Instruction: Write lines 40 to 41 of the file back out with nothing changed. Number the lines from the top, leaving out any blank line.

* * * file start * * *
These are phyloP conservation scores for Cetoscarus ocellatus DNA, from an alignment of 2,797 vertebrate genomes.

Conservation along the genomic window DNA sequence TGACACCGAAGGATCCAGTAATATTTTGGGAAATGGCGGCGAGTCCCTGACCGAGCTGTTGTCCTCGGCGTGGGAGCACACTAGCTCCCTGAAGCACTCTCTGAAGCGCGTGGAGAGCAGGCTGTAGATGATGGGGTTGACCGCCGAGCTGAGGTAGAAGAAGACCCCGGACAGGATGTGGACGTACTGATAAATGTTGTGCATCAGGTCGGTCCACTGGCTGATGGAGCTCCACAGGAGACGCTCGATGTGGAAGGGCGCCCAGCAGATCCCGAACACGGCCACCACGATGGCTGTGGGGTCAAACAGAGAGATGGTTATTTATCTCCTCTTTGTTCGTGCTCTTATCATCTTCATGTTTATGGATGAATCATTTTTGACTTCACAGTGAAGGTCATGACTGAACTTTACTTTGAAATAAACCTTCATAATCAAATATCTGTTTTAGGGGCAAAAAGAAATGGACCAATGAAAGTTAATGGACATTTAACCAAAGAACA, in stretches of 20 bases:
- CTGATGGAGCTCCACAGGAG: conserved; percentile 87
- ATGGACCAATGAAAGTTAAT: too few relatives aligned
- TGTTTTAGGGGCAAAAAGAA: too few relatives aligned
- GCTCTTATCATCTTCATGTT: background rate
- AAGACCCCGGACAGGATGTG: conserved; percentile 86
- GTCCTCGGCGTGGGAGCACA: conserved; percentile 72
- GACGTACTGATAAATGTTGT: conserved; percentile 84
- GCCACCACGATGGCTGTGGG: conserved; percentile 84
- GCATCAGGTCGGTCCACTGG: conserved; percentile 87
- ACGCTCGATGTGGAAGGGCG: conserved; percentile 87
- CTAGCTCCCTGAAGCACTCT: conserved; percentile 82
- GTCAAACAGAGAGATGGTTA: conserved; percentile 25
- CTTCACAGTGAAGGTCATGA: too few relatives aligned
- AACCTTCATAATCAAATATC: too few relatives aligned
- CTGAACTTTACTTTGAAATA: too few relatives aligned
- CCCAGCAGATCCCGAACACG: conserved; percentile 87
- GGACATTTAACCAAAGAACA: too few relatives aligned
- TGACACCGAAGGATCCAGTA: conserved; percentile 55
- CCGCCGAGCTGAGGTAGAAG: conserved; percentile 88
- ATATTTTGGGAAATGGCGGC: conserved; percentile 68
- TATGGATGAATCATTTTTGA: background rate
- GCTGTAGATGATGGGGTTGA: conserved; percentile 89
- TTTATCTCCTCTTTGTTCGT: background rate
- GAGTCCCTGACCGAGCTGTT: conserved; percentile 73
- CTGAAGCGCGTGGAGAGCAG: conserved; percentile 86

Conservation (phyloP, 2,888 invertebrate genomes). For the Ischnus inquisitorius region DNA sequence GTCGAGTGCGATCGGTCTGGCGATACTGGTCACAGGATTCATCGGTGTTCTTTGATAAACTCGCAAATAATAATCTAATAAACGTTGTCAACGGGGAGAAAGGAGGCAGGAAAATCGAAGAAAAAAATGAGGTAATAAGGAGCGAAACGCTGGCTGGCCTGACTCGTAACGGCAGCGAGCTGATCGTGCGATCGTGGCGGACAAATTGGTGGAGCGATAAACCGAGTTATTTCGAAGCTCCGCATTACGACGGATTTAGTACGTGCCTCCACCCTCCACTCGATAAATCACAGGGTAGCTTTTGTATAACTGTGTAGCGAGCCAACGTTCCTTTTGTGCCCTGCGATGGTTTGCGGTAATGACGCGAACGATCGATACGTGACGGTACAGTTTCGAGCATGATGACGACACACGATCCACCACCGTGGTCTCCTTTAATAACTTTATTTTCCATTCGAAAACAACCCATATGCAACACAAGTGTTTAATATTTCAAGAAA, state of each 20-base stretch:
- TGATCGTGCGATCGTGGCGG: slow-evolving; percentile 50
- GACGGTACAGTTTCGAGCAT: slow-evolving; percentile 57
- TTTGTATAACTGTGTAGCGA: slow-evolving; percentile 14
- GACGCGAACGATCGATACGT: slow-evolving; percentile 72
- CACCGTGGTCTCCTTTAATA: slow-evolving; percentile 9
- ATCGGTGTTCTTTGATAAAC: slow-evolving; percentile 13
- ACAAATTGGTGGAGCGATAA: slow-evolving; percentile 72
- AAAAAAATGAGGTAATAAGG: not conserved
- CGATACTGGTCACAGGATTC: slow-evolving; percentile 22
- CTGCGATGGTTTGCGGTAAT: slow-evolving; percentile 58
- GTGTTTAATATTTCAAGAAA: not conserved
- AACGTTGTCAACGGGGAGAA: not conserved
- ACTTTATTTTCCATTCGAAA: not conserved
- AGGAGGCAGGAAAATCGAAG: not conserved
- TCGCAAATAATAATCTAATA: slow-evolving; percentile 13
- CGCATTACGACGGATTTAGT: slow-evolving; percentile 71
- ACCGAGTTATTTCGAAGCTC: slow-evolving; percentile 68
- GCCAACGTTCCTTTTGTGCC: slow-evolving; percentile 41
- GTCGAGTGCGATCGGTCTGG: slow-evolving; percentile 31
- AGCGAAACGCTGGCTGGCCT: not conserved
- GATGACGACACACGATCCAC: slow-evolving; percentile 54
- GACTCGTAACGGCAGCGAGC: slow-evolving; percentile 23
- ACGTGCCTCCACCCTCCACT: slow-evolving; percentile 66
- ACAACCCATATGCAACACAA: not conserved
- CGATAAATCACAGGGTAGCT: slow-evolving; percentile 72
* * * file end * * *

- AACGTTGTCAACGGGGAGAA: not conserved
- ACTTTATTTTCCATTCGAAA: not conserved